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Wednesday, 16 March 2011

Cameron urges UN to 'show leadership' in Libya revolt


David Cameron has urged the UN to "show
leadership" ahead of negotiations about whether to back a no-fly zone in
Libya, big words from a man who can’t show leadership within his own government?


The British, French and Lebanese are pressing for the move
to stop air attacks on civilians as fighting intensifies.


The British Prime Minister Cameron said a no-fly zone was
not a "simple solution" to the Libyan crisis but one of a series of
steps that was needed to "make sure we get rid of this regime".


China and Russia are among countries sceptical about a
no-fly zone.


Opposition leaders have appealed for international help in
limiting Col Gaddafi's resources as his forces maintain their onslaught on
rebel positions in the east of the country and as Saif Gaddafi, son of the
Libyan leader, claimed the uprising "will be over in 48 hours".


Anti-Gaddafi forces have denied claims their opponents have
taken Ajdabiya - the last town before their headquarters in Benghazi -
following a ground assault on the town.


The British are increasing the pressure for a no-fly zone
over Libya by tabling the draft resolution at the UN Security Council. France,
which along with Lebanon is also sponsoring the resolution, has said it is
confident it will "achieve its objective".


Germany, Russia and China are said to be among those
opposing such proposals, aimed at preventing air attacks on rebels by
pro-Gaddafi forces, while there is increasing pressure on the US to state its


The Arab League has backed the idea but a meeting of G8
foreign ministers in Paris failed to do so.


Cameron authorised the formal proposal of the text - which
contains a "menu" of options for restraining Col Gaddafi's regime.


Asked about the issue at Prime Minister's Questions, Cameron
said he recognised a no-fly zone was not a "simple solution" to the
crisis in Libya.


But he said it was one of several steps that needed to be
taken to isolate and increase the pressure on the Gaddafi regime.


He added: "At the end of this if Col Gaddafi is left in
place that would send a terrible message - not just to people in Libya - but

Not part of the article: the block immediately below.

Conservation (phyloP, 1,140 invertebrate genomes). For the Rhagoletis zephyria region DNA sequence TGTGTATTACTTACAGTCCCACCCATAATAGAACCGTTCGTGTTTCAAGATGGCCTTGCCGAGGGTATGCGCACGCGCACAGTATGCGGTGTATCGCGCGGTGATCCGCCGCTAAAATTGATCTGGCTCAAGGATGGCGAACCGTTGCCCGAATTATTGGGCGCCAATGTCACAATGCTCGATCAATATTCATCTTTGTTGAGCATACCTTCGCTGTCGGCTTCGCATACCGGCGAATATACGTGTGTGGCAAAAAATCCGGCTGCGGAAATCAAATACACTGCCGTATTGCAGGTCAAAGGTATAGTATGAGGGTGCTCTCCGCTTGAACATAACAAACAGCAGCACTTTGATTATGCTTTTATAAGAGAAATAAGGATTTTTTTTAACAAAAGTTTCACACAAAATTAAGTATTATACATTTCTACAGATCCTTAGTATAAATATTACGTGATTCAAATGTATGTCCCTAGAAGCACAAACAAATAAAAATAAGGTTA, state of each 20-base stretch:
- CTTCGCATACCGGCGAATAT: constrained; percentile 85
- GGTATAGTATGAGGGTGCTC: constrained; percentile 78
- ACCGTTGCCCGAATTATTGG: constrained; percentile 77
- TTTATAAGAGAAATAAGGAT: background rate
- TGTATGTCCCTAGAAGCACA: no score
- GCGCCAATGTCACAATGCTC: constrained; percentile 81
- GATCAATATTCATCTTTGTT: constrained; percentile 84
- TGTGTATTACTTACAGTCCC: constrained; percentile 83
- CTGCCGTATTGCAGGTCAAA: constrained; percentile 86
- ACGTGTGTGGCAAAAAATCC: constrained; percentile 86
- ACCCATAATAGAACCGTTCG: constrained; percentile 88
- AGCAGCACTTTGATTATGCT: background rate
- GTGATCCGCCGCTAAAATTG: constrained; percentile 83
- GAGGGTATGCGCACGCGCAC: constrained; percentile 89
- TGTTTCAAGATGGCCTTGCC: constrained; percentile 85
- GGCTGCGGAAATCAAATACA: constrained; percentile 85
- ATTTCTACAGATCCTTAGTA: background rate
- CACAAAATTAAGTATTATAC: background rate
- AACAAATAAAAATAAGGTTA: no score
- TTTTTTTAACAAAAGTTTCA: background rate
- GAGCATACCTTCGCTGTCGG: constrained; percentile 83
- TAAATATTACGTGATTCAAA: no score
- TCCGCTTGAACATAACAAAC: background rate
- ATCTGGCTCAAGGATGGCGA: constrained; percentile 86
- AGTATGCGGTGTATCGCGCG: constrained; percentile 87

others across the region, who wants to see greater democracy and openness in
their societies. That is why it is right for the British to play that leading
role at the UN and elsewhere."


But amid uncertainty over US support for the resolution and
whether progress would be made, London Times political editor RC said the
"political blame game" about the world's response to the crisis had
already begun.


"On Monday, British Foreign Secretary William Hague
said the world had now reached the point of decision," he said. "It
might, perhaps, have been more accurate to say that the world had extended the
period of indecision, Hague having been given his lines from No; 10."


Mr Hague said on Wednesday the case for the UN to authorise
a no-fly zone to protect civilians was "powerful", and that the
government would not be going down this route if it believed it had "zero
chance" of success repeating what Cameron had already said, but put
putting the words in a different light? As he can’t think for himself, he needs
others to tell him what to say and how to say it?


"It is in our own national interest for what is
happening in Libya to proceed to some orderly outcome as well as morally right
for loss of life - on a considerable scale - to be avoided if it can be,"
he told fellow British MPs.


NATO defence ministers have said a clear UN mandate would be
needed for them to get involved in Libya but Russia has said the Arab League
had not "formalised" its decision to back a no-fly zone while Germany
has advised against military intervention, warning of a "slippery
slope" to a full-scale war.


The draft resolution - which France hopes to put to a vote
by Friday - would establish a ban on all flights in Libya, authorise member
states to enforce it and call on them to participate in it.


It also urges stronger enforcement of the arms embargo, adds
names, companies and entities to the sanctions list, bans commercial flights
from bringing arms and mercenaries into Libya and would set up an expert panel
to monitor implementation.


The UN talks come as fierce fighting continues between
government troops and opposition groups.


After finally gaining control of the town of Brega on
Tuesday, pro-Gaddafi forces have mounted an assault on Ajdabiya, the last town
on the road to the rebel stronghold of Benghazi in the east of the country.


Saif Gaddafi said government forces were "close
to" Benghazi and that the imposition of a no-fly zone would make no
difference to the outcome.


"The military operations are finished," he told
French TV channel Euro news. "In 48 hours everything will be over. Our
forces are close to Benghazi. Whatever decision is taken, it will be too


But the London Times reporter JG, who is in the city, said
he did not believe the government had the manpower to capture the city at this
stage and the regime's comments were primarily designed to increase pressure on
rebel forces.

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